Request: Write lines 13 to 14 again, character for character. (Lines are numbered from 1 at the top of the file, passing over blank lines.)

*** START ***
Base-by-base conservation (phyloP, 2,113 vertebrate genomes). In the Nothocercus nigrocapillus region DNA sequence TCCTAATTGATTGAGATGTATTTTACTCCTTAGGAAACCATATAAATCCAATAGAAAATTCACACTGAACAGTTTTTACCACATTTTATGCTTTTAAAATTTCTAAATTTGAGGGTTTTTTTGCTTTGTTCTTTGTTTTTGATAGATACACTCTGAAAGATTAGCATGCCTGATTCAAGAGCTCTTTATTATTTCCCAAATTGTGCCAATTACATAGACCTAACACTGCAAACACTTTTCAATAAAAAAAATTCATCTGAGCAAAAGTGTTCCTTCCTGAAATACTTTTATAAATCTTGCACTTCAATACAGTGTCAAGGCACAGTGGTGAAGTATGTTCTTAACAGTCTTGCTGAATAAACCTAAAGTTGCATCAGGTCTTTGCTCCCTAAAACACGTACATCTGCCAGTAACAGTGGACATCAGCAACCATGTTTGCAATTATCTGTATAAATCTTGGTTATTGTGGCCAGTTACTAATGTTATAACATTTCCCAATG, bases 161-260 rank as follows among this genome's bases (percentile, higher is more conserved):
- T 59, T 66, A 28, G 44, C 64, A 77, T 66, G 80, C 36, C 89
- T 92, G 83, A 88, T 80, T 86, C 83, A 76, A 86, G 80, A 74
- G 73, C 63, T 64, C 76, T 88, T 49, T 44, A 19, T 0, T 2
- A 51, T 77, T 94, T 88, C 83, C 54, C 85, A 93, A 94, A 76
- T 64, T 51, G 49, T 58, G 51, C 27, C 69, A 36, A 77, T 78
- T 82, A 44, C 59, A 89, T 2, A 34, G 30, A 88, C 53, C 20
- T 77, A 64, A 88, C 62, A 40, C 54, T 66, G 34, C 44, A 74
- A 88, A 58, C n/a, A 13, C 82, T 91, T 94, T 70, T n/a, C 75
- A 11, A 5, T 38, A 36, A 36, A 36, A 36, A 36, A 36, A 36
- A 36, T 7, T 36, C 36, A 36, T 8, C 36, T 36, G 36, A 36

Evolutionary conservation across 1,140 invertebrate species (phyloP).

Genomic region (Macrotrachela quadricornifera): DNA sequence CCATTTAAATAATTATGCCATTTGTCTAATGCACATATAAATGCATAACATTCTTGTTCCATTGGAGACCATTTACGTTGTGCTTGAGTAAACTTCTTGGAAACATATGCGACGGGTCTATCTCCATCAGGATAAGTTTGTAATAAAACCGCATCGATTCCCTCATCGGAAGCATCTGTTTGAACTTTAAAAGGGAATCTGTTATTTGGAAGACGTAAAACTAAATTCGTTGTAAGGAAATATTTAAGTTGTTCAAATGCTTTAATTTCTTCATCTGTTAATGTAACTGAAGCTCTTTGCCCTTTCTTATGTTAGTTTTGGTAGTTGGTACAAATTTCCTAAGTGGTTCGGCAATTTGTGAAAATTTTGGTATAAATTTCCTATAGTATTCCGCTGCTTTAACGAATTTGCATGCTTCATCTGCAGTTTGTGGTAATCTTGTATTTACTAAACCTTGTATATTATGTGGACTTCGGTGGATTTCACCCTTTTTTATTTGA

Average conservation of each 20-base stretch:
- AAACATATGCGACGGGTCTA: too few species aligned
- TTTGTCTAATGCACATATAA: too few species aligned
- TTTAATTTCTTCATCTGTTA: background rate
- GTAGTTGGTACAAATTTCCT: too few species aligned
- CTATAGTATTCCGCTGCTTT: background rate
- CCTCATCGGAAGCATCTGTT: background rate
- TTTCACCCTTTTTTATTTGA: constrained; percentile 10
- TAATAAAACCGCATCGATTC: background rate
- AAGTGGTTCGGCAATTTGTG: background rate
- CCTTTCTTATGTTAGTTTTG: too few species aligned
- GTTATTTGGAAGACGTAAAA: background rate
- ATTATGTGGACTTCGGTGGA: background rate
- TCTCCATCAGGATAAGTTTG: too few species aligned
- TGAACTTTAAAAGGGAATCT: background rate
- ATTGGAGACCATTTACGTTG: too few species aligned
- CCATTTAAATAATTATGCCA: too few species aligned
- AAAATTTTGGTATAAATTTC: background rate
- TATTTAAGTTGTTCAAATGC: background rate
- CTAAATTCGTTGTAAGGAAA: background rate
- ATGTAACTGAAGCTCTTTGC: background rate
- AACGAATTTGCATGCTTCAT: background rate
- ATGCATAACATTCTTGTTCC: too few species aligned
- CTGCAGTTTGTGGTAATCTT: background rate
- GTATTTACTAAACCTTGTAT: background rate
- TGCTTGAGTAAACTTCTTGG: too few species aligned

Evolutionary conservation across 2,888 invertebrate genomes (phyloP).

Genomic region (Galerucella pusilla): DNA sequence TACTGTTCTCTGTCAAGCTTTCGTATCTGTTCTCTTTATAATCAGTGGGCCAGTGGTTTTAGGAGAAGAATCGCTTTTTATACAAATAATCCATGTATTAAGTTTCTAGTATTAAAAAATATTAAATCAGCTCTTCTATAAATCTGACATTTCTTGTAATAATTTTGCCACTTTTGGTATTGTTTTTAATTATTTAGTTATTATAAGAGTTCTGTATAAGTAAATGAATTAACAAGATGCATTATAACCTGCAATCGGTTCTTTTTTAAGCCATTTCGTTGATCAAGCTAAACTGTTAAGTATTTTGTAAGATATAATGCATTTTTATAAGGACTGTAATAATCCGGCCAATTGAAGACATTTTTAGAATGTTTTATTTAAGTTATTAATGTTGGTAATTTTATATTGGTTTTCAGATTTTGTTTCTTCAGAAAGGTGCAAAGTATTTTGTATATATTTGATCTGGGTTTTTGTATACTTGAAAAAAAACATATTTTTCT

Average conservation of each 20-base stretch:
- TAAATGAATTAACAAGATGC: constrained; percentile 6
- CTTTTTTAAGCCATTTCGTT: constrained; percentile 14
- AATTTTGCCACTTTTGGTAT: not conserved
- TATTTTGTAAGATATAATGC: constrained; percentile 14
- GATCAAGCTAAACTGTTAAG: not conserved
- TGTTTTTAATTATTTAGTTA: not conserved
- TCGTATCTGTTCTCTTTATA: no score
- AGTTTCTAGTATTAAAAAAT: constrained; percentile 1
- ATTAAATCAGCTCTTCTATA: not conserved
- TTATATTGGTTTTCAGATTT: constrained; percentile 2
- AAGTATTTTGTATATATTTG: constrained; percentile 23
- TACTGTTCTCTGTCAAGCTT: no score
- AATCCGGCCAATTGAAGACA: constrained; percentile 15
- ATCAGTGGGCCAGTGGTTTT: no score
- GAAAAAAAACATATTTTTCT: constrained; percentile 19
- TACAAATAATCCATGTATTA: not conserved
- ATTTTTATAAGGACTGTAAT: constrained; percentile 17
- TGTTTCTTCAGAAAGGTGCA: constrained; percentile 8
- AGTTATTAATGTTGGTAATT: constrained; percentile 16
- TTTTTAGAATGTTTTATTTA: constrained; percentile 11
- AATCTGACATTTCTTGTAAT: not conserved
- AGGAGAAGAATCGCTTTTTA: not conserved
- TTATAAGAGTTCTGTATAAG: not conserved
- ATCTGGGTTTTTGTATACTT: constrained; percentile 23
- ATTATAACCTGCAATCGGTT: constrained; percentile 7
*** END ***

Genomic region (Macrotrachela quadricornifera): DNA sequence CCATTTAAATAATTATGCCATTTGTCTAATGCACATATAAATGCATAACATTCTTGTTCCATTGGAGACCATTTACGTTGTGCTTGAGTAAACTTCTTGGAAACATATGCGACGGGTCTATCTCCATCAGGATAAGTTTGTAATAAAACCGCATCGATTCCCTCATCGGAAGCATCTGTTTGAACTTTAAAAGGGAATCTGTTATTTGGAAGACGTAAAACTAAATTCGTTGTAAGGAAATATTTAAGTTGTTCAAATGCTTTAATTTCTTCATCTGTTAATGTAACTGAAGCTCTTTGCCCTTTCTTATGTTAGTTTTGGTAGTTGGTACAAATTTCCTAAGTGGTTCGGCAATTTGTGAAAATTTTGGTATAAATTTCCTATAGTATTCCGCTGCTTTAACGAATTTGCATGCTTCATCTGCAGTTTGTGGTAATCTTGTATTTACTAAACCTTGTATATTATGTGGACTTCGGTGGATTTCACCCTTTTTTATTTGA

Average conservation of each 20-base stretch: